You can't do that with an iPad....

Re:The reasons have disappeard. (1)

RoverDaddy (869116) | about a year ago | (#44354789)

In my area I think retailers realize there are too many consumers who don't get a newspaper, so a bundle of advertising is bulk-mailed every Thursday for free. It provides flyers for most of the area supermarkets, a few hardware and department store flyers, and occasionally some coupons. And a lot of it is still printed on newsprint. We also get the advertising envelope bundles like Valpak and the like.

By the way, I don't think newspapers are even a particularly cheap source of paper, considering how thin many local newspapers have become. You can get a better deal buying a ream of paper at an office supply store, but I admit it won't burn as well or protect your packages like crumpled newsprint.

Re:The reasons have disappeard. (1)

Mashiki (184564) | about a year ago | (#44355337)

Yep. In my area it's called "the shopping news"(though it covers the entire county, each city gets a custom version for their stores flyers) which is crammed full of flyers from all the stores in the area. The Tuesday ed. is pretty lightweight maybe 1/8" thick. The Thursday ed. is right up around 1.5" thick, sometimes 2-3" thick depending on the number of flyers crammed into it. The local businesses have been using it for 20-30 years now, since the local paper charged so much to put ads in or include the flyers. Plus it pays the kids who deliver it well. Right in the $200/mo range for a route of 150-200 homes.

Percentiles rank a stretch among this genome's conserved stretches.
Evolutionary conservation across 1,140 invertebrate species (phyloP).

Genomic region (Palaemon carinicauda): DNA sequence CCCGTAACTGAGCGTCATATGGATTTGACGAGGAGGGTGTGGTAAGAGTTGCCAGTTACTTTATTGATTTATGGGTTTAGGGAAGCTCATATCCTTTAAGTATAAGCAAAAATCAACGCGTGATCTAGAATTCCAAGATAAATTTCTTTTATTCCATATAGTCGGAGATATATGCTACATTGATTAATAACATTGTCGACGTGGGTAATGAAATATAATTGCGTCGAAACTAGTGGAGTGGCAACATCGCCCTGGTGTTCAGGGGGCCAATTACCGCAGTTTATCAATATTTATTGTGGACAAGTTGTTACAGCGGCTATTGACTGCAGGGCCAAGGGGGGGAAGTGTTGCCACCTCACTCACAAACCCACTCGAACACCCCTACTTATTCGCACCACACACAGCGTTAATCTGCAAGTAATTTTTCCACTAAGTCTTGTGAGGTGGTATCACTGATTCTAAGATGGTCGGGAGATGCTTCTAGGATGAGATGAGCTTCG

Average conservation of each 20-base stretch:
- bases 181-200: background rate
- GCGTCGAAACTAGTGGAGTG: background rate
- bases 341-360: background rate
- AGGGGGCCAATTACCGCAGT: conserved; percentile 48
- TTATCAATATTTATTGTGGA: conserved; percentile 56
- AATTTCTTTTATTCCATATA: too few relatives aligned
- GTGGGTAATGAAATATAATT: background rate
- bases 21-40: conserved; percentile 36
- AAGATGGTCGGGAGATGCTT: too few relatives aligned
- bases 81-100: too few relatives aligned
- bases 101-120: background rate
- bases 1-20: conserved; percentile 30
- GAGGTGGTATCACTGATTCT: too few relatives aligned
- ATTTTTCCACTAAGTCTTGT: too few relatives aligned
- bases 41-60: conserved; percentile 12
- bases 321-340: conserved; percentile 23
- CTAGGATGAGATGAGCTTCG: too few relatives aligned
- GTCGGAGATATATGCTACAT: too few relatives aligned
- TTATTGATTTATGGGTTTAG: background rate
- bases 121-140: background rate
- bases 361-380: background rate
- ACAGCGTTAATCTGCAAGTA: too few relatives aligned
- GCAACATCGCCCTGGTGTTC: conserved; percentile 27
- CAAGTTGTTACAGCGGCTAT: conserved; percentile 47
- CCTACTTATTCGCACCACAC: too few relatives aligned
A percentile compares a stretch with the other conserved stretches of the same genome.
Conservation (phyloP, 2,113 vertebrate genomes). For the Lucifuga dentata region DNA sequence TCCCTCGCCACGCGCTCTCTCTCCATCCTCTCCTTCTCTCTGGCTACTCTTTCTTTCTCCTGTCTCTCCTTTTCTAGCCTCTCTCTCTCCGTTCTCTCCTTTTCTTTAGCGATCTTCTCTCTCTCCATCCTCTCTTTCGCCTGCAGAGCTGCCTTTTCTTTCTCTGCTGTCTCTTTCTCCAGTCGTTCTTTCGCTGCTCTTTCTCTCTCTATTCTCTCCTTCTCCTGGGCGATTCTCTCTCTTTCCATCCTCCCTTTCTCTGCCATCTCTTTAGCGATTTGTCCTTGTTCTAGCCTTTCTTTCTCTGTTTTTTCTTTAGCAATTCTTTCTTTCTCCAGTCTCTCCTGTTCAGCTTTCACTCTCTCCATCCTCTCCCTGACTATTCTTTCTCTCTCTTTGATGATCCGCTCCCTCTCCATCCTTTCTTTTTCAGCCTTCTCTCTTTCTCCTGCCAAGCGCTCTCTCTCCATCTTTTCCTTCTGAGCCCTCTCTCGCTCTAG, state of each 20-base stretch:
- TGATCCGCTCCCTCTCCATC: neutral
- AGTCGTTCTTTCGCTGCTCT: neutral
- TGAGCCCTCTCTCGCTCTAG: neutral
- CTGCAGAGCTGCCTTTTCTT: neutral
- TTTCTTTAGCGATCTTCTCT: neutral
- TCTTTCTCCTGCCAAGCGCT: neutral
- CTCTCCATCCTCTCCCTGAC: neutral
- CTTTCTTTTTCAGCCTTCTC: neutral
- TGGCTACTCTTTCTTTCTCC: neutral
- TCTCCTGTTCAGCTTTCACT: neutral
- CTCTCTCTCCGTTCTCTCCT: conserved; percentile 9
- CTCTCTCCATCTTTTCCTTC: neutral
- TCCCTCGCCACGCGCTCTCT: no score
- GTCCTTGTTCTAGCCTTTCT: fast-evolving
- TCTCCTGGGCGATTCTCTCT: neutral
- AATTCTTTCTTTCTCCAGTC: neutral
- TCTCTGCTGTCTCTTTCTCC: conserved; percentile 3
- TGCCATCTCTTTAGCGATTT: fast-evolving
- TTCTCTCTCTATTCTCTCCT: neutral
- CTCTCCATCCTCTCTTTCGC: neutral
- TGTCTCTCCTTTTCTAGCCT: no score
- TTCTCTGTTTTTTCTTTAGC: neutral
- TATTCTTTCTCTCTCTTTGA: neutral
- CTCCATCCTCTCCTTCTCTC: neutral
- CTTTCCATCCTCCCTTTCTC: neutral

Re:The reasons have disappeard. (1)

h4rr4r (612664) | about a year ago | (#44355193)

1. The papertowel you cleaned or seasoned your cast iron pan with.

2. they sell really stuff for this at that pet store, likely cheaper than a modern newspaper.

3. Internet

Re:The reasons have disappeard. (1)

jcr (53032) | about a year ago | (#44355525)

I get plenty of junk mail every week. Serves all the same purposes as newspapers for me..

-jcr

Re:The reasons have disappeard. (0)

Anonymous Coward | about a year ago | (#44356069)

The trouble is...when there are no more newspapers, what will we use to light the charcoal in our chimney starters for our grills? What will we use as a cheap source of paper to wrap things in for a move while packing?

There is always the Yellow Pages for that.

Re:The reasons have disappeard. (1)

Snotnose (212196) | about a year ago | (#44356683)

The trouble is...when there are no more newspapers, what will we use to light the charcoal in our chimney starters for our grills?

Grocery store receipts. No kidding, buy a can of tomato sauce and get an 18 inch long receipt, plus an "at the register" coupon for tampons.

Re:The reasons have disappeard. (1)

BitZtream (692029) | about a year ago | (#44357697)

Perhaps you should consider getting a job so you don't have to get evicted and move so often that your worry about the local paper disappearing is that you won't have packing materials.